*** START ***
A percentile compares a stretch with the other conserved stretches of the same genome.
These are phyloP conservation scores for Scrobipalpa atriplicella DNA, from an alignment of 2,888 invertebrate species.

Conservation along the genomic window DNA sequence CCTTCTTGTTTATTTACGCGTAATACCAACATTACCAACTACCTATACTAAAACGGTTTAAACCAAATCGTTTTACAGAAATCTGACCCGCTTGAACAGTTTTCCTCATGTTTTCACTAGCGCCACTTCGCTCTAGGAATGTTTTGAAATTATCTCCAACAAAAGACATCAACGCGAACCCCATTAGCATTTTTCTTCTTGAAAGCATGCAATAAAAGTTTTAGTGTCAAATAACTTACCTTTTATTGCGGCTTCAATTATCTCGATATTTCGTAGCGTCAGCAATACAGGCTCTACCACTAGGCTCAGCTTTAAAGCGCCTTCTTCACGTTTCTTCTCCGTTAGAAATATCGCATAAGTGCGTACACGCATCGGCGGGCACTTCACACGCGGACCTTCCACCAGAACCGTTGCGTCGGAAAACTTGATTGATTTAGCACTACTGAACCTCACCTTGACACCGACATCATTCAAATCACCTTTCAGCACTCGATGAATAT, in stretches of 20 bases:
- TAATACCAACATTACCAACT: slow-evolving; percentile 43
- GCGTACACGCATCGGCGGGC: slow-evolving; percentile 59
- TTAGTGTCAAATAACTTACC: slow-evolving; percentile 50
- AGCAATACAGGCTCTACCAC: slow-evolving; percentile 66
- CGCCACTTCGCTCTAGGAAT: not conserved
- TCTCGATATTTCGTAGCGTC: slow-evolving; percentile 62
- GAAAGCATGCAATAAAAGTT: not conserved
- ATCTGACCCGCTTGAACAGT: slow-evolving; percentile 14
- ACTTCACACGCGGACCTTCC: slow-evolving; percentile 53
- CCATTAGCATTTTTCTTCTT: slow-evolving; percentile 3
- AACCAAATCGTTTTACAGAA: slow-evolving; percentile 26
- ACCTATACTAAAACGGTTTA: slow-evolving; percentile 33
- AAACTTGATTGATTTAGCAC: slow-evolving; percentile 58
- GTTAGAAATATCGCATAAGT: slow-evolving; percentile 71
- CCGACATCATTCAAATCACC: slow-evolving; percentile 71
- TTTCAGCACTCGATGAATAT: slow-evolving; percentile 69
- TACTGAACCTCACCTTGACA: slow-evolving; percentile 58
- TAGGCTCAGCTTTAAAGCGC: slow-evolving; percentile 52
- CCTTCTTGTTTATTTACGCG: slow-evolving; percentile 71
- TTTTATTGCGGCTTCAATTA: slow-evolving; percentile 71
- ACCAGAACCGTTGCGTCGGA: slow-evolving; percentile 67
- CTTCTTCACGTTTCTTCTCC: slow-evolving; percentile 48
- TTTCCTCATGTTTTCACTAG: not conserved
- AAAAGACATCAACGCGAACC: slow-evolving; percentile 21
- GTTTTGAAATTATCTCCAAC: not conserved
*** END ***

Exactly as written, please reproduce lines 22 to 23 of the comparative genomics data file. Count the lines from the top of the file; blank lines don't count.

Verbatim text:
- CCTTCTTGTTTATTTACGCG: slow-evolving; percentile 71
- TTTTATTGCGGCTTCAATTA: slow-evolving; percentile 71